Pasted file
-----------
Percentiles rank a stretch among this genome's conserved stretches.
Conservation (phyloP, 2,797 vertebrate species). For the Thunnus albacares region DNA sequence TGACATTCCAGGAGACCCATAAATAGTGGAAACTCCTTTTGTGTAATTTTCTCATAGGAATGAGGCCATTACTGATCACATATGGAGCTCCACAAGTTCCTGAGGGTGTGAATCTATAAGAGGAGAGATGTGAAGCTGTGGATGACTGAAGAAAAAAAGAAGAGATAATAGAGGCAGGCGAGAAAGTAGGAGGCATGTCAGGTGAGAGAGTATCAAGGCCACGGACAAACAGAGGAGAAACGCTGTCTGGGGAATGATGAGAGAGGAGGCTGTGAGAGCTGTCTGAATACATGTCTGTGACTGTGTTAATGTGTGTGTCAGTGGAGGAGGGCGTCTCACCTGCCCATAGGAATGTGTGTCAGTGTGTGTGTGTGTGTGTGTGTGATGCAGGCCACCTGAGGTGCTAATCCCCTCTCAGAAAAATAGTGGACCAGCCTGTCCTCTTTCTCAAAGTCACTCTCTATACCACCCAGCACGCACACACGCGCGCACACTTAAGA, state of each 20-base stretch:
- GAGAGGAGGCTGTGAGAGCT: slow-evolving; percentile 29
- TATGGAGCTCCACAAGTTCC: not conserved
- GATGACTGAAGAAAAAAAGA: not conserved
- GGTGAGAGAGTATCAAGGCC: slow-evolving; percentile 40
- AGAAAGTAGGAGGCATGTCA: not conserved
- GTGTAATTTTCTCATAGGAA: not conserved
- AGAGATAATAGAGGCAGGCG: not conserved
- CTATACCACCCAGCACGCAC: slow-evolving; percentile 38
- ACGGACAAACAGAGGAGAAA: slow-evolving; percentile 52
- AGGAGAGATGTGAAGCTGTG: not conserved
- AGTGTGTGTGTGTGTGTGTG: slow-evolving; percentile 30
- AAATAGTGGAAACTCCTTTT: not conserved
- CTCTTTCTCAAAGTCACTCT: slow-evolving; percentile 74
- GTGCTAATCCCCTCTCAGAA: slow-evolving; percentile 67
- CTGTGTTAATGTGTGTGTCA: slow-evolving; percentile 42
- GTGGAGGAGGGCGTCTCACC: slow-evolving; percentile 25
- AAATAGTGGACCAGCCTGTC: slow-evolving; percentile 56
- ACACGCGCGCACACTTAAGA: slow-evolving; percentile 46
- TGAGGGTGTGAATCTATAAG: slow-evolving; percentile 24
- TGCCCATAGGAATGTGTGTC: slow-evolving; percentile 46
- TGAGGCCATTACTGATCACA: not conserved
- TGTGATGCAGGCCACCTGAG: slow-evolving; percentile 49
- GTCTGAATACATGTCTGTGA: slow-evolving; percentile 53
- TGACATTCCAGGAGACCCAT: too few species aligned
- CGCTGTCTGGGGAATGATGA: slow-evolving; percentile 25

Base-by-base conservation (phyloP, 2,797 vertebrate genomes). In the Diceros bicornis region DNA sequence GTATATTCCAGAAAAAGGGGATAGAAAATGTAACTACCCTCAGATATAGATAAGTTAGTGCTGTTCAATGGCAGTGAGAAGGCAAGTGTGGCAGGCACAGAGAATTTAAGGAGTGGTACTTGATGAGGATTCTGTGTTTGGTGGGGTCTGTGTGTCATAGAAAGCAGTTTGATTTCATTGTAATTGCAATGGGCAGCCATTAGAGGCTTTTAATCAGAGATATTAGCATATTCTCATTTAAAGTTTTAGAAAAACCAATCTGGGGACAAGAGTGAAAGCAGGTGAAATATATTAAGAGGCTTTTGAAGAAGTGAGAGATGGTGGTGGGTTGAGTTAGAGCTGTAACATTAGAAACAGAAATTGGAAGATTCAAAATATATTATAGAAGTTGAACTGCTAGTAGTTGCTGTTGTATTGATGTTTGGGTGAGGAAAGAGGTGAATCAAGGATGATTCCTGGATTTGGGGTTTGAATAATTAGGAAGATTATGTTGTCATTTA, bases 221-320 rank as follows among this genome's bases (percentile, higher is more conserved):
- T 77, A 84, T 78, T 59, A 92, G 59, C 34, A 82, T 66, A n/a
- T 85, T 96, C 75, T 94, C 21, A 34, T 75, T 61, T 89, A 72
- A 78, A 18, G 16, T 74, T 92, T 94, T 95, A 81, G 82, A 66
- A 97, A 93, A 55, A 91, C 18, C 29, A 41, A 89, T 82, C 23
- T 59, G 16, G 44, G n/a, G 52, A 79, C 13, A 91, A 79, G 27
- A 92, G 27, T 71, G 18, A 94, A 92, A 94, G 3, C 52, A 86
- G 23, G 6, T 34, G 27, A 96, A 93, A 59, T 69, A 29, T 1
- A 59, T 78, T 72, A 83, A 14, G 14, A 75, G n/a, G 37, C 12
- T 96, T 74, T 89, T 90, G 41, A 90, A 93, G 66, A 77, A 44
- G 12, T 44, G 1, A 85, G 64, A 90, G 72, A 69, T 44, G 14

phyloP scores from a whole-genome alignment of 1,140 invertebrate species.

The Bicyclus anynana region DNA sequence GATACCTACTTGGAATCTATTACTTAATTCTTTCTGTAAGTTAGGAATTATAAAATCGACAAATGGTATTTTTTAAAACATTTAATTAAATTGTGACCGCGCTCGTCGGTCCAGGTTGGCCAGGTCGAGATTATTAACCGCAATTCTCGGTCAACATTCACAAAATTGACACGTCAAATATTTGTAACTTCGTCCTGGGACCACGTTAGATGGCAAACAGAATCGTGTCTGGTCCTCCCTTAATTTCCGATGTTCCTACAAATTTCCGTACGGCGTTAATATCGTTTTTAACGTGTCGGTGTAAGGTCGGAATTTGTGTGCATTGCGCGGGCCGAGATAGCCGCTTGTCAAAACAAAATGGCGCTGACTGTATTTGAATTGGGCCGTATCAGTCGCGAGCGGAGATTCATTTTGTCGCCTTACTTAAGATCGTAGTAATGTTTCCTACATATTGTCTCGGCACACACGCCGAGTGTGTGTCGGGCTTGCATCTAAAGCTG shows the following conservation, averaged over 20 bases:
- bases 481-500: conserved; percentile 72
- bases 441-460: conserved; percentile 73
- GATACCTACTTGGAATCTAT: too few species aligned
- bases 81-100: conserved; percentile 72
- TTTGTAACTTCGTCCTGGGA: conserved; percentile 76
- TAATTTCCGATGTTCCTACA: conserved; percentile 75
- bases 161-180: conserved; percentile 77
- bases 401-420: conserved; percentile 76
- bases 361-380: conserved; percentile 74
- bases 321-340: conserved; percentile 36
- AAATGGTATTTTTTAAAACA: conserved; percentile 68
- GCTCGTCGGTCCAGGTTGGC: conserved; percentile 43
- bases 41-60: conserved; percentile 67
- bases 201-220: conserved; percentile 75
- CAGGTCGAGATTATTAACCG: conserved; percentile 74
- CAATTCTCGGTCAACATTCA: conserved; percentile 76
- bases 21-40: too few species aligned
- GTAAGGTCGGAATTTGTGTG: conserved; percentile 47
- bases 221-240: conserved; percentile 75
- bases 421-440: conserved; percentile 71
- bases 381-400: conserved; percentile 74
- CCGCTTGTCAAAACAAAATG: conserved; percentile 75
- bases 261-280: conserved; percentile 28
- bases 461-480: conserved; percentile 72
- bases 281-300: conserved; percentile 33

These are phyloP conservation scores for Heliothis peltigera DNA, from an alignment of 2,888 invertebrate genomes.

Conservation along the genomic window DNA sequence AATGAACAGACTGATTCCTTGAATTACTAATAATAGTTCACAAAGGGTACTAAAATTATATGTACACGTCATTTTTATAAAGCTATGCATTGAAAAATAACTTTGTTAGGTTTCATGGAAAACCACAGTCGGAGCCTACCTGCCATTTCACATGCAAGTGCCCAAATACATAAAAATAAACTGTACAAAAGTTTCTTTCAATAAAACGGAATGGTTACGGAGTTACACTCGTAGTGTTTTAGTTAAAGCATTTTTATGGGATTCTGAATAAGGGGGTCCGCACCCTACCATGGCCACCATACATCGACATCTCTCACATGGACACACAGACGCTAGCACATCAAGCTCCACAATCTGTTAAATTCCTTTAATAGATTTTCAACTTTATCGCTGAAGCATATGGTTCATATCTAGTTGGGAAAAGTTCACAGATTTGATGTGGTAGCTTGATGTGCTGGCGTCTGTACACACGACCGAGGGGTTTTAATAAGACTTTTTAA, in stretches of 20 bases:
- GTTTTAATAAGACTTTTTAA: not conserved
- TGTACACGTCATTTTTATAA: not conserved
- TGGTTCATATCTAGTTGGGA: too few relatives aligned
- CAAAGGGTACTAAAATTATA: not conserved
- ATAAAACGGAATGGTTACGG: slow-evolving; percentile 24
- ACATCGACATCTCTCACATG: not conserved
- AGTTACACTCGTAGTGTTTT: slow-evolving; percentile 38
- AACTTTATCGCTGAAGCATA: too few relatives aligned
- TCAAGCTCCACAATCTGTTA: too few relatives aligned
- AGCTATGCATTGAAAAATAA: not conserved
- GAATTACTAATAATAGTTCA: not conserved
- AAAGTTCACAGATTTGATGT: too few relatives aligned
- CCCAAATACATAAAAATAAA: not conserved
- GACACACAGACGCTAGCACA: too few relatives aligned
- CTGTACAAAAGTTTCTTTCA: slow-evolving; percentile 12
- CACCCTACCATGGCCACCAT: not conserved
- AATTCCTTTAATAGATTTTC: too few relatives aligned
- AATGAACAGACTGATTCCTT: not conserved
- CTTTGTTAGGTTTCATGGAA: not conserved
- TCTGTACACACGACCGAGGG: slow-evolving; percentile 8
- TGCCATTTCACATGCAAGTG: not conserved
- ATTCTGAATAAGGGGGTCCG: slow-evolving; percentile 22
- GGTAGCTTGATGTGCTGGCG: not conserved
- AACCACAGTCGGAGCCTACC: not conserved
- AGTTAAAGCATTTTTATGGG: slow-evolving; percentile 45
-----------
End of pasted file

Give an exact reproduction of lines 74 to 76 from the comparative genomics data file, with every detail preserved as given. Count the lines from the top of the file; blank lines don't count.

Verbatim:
- AGTTACACTCGTAGTGTTTT: slow-evolving; percentile 38
- AACTTTATCGCTGAAGCATA: too few relatives aligned
- TCAAGCTCCACAATCTGTTA: too few relatives aligned